What Does the Bible Say About Self-Defense?
The sixth commandment prohibits unjustly killing an innocent person. However, this does not preclude self-defense. The sixth commandment was written after a specific law about killing a home invader was given. Therefore, the commandment does not prohibit self-defense if the attacker is a legitimate threat.
Jesus endorsed self-defense
You’ve probably noticed that Jesus endorsed self-defense if you’ve read the gospels. In one instance, he told his disciples to sell their valuable garments to buy a sword. However, it is not so devastating to lose an outer garment as it is to lose one’s life. Therefore, self-defense is much more important than clothing.
If you’re concerned about a violent robbery in your neighborhood, Jesus’ teachings on self-defense can be a good guide. In the good Samaritan parable, Jesus warned against violent robbery and told his disciples to equip themselves with a sword. However, Jesus also warned his followers not to take the sword, saying that those who take it will perish. Nevertheless, Jesus endorsed self-defense for a reason: it is a right granted by God.
The disciples understood that Jesus endorsed self-defense, but they misinterpreted his instructions about using swords. In Luke’s Gospel, the disciples ask Jesus, “shall we use the sword?” when they feared that Jesus would be arrested. Regardless of the source, the disciples understood that Jesus’ earlier rebuke had endorsed self-defense.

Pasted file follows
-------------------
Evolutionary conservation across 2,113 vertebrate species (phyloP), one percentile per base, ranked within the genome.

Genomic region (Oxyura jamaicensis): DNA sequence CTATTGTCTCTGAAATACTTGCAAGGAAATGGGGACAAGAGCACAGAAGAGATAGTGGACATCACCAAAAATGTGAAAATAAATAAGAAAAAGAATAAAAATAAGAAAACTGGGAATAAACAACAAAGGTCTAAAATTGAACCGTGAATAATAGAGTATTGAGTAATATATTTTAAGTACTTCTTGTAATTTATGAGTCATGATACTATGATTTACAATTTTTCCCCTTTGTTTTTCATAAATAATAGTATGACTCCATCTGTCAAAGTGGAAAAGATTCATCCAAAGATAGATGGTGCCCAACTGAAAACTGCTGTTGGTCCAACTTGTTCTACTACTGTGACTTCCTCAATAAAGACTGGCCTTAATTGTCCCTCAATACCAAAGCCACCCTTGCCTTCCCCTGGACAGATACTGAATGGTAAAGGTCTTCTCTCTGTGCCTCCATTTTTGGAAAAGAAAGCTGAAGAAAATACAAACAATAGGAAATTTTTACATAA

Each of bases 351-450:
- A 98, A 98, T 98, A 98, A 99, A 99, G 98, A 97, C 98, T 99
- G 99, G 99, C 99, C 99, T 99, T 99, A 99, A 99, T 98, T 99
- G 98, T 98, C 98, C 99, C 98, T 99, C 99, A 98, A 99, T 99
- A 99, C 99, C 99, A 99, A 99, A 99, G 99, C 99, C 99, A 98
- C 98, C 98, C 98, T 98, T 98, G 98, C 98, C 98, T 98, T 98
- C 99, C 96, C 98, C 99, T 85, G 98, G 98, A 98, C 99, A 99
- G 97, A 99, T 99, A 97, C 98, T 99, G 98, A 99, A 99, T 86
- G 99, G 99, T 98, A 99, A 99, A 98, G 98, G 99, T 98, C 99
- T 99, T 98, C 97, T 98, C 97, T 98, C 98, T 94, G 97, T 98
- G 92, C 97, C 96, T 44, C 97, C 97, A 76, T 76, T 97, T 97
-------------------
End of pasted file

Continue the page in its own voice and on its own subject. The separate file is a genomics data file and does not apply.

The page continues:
The author of Matthew’s account of Jesus’ last supper does not endorse self-defense in the context of self-defense, but he does support the armed defense. In addition to the words of Jesus, this article cites a number of biblical texts that support the practice of armed self-defense.
Jesus’ nonresistance during the Passion
The unique nonresistance of Jesus during the Passion is inextricably bound up with His calling. He did not resist arrest because it was God’s will. Instead, he was fulfilling His prophetic role as the redemptive Lamb of God. Yet, the nonresistance of Christ during the Passion is not blasphemy against self-protection.
Aside from Jesus, other saints, such as St. Simeon, have practiced nonresistance. This Syrian man climbed a small pillar for 37 years and became an icon of the faith. While his nonresistance is controversial, it is powerful.
Christian pacifist John Yoder believes that Jesus modeled radical nonresistance in the world by rejecting the political state he witnessed. He taught nonviolence, including turning the other cheek when faced with violence. Nonresistance in the world is a means to a victorious life.
In the Gospel of Mark, Jesus heals numerous people. He then enters a home where he gets some alone time. When he does, a woman from Syrophoenicia realizes that Jesus is there and begs him to remove demons from her daughter.
Jesus’ commandment to love your neighbor as yourself